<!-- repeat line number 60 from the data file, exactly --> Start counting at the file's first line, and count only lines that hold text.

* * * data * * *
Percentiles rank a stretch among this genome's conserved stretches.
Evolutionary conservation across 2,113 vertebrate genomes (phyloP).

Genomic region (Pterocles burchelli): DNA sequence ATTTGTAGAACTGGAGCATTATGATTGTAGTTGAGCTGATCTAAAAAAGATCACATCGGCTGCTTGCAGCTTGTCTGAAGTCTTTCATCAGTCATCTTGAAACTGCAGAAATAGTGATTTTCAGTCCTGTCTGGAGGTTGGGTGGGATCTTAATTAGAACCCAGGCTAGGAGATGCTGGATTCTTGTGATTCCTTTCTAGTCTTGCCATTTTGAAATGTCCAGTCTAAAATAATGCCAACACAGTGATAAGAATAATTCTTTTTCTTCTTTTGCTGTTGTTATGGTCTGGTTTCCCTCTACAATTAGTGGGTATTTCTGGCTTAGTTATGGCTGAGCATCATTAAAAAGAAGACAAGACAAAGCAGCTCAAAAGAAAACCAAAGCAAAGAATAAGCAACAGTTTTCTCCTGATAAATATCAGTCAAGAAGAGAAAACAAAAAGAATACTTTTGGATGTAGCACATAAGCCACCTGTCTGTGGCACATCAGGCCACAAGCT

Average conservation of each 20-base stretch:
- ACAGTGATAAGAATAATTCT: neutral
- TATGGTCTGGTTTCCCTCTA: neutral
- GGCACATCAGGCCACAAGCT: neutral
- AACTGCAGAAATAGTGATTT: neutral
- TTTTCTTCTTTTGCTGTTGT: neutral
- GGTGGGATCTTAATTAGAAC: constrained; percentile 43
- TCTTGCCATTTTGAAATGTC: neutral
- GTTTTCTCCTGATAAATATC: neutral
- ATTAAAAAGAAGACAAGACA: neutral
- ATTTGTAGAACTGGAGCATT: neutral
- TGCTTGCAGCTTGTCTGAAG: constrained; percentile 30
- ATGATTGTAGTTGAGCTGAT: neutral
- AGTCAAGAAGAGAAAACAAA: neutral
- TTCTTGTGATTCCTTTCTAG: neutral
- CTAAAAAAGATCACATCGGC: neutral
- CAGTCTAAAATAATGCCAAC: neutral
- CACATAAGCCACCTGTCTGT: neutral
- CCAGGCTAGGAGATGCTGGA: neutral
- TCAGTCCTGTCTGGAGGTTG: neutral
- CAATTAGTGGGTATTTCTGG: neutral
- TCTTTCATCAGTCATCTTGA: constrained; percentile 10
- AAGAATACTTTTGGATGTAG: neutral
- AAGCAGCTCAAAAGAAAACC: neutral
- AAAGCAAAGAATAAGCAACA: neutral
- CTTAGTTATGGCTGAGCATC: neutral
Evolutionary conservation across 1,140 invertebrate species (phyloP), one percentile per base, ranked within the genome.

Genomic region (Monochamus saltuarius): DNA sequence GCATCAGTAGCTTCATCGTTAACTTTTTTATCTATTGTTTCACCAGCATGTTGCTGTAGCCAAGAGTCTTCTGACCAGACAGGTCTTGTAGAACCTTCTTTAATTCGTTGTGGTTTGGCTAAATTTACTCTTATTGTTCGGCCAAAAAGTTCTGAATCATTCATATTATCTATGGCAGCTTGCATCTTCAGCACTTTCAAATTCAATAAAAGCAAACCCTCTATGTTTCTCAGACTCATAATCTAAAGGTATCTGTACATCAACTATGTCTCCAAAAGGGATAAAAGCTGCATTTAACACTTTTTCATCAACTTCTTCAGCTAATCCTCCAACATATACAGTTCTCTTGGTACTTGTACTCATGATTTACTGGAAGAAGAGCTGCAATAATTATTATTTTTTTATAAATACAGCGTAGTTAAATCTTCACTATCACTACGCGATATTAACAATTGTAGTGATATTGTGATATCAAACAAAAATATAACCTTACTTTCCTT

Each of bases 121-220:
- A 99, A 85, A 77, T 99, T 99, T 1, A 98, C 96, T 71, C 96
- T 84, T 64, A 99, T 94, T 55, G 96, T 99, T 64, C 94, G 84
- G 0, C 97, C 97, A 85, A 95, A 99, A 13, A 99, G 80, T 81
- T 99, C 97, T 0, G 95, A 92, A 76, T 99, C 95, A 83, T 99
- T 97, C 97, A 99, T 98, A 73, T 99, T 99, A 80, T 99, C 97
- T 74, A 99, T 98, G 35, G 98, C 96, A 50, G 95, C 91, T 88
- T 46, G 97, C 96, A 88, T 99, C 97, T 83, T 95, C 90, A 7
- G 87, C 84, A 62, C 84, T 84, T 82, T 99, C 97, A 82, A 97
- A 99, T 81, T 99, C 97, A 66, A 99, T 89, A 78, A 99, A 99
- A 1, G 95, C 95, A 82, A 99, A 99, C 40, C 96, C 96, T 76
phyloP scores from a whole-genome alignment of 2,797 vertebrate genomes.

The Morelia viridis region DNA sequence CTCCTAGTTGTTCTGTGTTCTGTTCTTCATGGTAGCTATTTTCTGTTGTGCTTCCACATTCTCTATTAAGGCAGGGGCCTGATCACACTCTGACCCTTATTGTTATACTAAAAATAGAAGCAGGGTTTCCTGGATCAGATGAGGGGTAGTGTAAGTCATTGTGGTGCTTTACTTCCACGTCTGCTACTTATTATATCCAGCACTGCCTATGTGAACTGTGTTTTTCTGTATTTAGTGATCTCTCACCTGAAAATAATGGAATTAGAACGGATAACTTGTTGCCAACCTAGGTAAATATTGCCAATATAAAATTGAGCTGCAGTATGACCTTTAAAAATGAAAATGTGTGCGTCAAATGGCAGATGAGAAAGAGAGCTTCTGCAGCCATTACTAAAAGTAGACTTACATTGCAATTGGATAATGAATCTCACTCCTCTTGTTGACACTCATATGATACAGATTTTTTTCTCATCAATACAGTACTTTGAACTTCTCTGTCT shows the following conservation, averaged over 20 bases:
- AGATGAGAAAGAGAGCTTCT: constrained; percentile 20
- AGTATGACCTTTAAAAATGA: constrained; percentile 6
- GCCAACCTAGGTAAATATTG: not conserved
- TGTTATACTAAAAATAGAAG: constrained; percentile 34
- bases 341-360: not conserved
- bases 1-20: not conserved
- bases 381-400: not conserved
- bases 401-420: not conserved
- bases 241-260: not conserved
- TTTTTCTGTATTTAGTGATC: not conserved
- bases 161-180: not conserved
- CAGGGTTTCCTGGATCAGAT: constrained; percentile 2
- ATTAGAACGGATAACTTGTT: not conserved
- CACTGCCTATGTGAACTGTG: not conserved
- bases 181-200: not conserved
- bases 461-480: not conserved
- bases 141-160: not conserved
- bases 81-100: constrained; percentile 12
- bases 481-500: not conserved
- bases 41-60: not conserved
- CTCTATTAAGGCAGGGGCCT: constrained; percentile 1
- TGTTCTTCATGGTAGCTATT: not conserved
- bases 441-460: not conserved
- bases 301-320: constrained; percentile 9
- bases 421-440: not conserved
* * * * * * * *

- bases 461-480: not conserved